The Financial Accounting Standards Board is planning to welcome new board members as the terms of several of its members end next year.

This past July, accounting professor Christine Ann Botosan joined the board (see Utah Professor Christine Ann Botosan Joins FASB). But there will be more turnover in 2017, according to FASB chair Russell Golden.

Speaking at Financial Executives International’s Current Financial Reporting Issues conference in New York on Monday, he described some of the changes at the board. “In a group like ours, it’s important that we have diverse perspectives, but it’s also important that we have change amongst board members, and to some degree amongst staff,” he said. “We’re entering into a high degree of change associated with more members.”

He noted that Botosan recently replaced longtime member Thomas Linsmeier. “We lost an academic, but we also gained an academic,” said Golden. “That helps the board understand what is the conceptual theory, what is the theoretically correct answer, what independent research is out there that the board can consider on approving financial reporting, so I think it’s important that we have representatives from academia on the board.”

Another member, Daryl Buck, who comes from a private company background, is choosing to leave the board early, Golden noted. “We have not yet named his replacement, but I fully expect that the board of trustees will select a member from the private company financial reporting community because I think it’s important that we have that perspective.”

In June 2017, the second five-year term of another board member, Larry Smith, is set to end. “He’ll be at the 10-year period and will no longer be able to serve,” said Golden. “We’re actively recruiting his replacement. The composition of the board currently does not include a large multinational preparer so we’ve asked the trustees to consider a pool of candidates, some of which would include a large multinational preparer to replace Larry.”

Then in June 2018, another longtime FASB member, Marc Siegel, will see his second term ending. “Marc historically has been a representative of the sell-side analyst community so we’ll be actively recruiting somebody from the investment community,” said Golden. “We have a degree of change, but what we’re continuing to do is to try to change the culture of the board so that we can consider the costs and the benefits.”

FASB technical director Susan Cosper spoke alongside Golden at the conference about the changes at the organization. “Board turnover always leads to an interesting circumstance for the staff,” she said. “As we think about the projects and memorandums that we bring to the board, we have to constantly remind ourselves that new board members haven’t been on the same journey that all of the other board members have been on. We spend a tremendous amount of time onboarding them, which is to really take them on that journey, and then we need to continue to remind them of that journey.”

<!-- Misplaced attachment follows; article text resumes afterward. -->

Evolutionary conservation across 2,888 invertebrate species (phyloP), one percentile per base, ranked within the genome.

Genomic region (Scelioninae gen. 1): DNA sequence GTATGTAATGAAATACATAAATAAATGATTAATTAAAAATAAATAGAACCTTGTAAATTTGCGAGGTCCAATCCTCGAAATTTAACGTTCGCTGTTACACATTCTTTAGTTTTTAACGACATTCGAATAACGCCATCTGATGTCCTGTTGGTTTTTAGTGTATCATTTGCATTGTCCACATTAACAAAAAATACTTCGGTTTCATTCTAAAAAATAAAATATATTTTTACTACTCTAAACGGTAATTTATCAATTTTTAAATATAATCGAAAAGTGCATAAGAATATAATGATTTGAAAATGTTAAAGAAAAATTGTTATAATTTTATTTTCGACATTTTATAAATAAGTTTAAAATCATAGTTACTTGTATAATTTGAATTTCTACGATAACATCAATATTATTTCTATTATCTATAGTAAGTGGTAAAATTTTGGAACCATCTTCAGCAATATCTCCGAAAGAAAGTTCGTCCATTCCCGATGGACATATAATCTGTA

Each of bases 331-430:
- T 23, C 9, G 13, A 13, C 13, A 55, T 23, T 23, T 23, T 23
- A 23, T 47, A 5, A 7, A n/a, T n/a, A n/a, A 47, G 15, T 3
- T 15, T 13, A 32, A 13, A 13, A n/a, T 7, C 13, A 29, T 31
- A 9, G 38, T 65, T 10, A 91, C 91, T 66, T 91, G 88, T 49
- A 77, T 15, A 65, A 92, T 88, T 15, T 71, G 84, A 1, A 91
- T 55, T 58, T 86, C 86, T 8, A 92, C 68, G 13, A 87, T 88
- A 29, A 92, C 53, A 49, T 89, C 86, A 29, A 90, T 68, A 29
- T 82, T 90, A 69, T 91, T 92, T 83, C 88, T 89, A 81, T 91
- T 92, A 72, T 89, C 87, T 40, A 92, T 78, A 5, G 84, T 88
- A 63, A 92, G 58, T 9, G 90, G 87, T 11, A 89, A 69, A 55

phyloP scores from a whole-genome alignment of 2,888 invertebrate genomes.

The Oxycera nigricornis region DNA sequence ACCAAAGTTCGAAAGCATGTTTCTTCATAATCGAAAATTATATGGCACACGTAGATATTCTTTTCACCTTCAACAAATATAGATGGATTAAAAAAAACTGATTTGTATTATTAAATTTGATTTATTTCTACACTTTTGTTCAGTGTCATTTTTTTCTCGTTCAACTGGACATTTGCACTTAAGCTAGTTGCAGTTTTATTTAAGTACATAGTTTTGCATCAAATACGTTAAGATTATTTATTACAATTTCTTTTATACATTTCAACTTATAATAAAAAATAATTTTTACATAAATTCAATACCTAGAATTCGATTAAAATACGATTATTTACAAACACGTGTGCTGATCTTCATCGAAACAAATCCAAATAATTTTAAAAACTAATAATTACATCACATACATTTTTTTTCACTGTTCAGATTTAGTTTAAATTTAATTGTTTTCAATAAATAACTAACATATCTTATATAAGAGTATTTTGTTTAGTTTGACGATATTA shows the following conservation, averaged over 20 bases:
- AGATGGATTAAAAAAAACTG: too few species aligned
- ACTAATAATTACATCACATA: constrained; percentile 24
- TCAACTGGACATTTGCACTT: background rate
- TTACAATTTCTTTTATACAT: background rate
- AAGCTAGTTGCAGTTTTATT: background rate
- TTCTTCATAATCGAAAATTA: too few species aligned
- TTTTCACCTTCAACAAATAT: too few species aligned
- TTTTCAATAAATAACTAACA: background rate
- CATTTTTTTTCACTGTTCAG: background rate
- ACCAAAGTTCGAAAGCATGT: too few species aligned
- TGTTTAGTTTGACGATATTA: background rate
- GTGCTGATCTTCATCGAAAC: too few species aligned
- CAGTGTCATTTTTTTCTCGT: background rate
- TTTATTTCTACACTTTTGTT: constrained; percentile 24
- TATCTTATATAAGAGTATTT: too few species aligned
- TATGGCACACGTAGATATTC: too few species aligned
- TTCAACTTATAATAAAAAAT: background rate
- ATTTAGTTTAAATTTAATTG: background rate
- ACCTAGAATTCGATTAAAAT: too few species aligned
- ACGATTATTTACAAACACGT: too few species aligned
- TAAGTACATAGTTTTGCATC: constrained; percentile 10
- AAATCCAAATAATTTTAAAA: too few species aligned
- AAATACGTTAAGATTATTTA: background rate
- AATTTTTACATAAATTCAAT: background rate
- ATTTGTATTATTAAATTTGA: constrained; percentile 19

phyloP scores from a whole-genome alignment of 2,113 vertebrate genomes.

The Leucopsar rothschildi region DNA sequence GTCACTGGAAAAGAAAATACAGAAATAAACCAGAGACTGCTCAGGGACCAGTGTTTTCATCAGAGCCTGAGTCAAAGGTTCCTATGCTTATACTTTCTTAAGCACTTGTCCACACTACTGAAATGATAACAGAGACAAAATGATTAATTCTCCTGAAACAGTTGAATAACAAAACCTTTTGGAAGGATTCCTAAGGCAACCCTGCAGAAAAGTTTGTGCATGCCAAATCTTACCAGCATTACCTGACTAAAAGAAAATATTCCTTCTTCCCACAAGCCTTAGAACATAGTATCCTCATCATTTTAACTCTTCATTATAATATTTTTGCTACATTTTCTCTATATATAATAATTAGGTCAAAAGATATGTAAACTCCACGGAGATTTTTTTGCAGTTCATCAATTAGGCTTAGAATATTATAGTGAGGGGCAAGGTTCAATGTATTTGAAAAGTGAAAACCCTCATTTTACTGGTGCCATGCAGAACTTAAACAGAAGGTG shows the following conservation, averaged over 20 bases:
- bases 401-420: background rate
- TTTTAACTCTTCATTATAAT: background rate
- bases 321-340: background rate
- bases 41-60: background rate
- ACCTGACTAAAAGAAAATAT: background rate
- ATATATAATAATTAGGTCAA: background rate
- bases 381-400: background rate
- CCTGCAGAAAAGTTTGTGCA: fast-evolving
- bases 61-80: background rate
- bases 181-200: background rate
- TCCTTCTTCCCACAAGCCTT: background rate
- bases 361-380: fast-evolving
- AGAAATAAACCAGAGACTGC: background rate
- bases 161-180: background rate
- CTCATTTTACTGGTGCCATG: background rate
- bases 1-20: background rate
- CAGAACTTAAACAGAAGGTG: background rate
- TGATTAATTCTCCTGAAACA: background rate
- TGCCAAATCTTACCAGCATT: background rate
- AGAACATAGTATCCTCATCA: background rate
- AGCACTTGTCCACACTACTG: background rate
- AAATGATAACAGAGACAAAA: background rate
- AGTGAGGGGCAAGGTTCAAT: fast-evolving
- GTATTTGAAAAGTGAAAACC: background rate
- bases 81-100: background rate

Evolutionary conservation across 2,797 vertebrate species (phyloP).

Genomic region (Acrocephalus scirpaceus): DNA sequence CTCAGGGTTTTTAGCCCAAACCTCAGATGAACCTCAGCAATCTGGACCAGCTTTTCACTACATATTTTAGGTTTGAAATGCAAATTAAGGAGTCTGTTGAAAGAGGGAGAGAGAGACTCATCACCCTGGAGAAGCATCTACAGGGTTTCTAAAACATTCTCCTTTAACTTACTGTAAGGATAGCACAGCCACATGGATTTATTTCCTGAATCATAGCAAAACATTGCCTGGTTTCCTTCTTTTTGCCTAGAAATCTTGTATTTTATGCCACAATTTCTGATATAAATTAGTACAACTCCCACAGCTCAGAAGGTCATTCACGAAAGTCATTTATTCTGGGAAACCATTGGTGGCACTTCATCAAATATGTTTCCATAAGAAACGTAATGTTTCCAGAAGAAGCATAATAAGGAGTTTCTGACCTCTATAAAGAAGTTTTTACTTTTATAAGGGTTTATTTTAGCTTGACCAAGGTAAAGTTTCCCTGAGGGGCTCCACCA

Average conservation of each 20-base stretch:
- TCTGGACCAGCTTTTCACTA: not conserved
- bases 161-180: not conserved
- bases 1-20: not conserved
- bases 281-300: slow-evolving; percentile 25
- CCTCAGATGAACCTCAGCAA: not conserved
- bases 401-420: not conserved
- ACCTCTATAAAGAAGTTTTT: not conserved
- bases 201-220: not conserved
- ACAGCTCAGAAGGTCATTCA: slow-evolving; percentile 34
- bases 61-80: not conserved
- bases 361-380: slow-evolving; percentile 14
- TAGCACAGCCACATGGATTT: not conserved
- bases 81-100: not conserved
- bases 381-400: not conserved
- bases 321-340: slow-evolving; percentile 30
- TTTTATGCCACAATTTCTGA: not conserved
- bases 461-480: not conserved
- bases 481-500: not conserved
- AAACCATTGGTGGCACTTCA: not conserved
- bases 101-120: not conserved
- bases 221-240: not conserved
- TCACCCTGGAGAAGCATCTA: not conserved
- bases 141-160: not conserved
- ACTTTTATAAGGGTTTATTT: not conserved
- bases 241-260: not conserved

For Botosan, they spent time getting her up to speed on the ongoing projects. “As we think about the new board members coming on in January and later in 2017, we’ll implement a similar process, but at the same time we’re constantly thinking about what projects will be able to finish,” said Cosper. “How will board turnover impact those projects in terms of will they be able to vote on them, won’t they be able to vote on them, so it’s constantly something that we’re thinking about. By July of 2017, we’ll have effectively three new board members.”

FASB’s overseer, the Securities and Exchange Commission, is also dealing with turnover of its commissioners, especially with chair Mary Jo White’s announcement Monday that she will be stepping down when President Obama leaves office (see SEC Chair Mary Jo White to Step Aside when Obama Leaves Office).

Priorities and Convergence
Golden told panel moderator, Kenny Bement, the controller of reporting and governance at Google’s parent company Alphabet Inc., about some of FASB’s other priorities in the next year. On the technical side, he hopes to complete the improvements in accounting for hedging and long-duration insurance contracts in 2017. He also hopes to make more progress next year in some of FASB’s disclosure projects, including its disclosure framework. Golden was also asked about the status of FASB’s convergence work with the International Accounting Standards Board.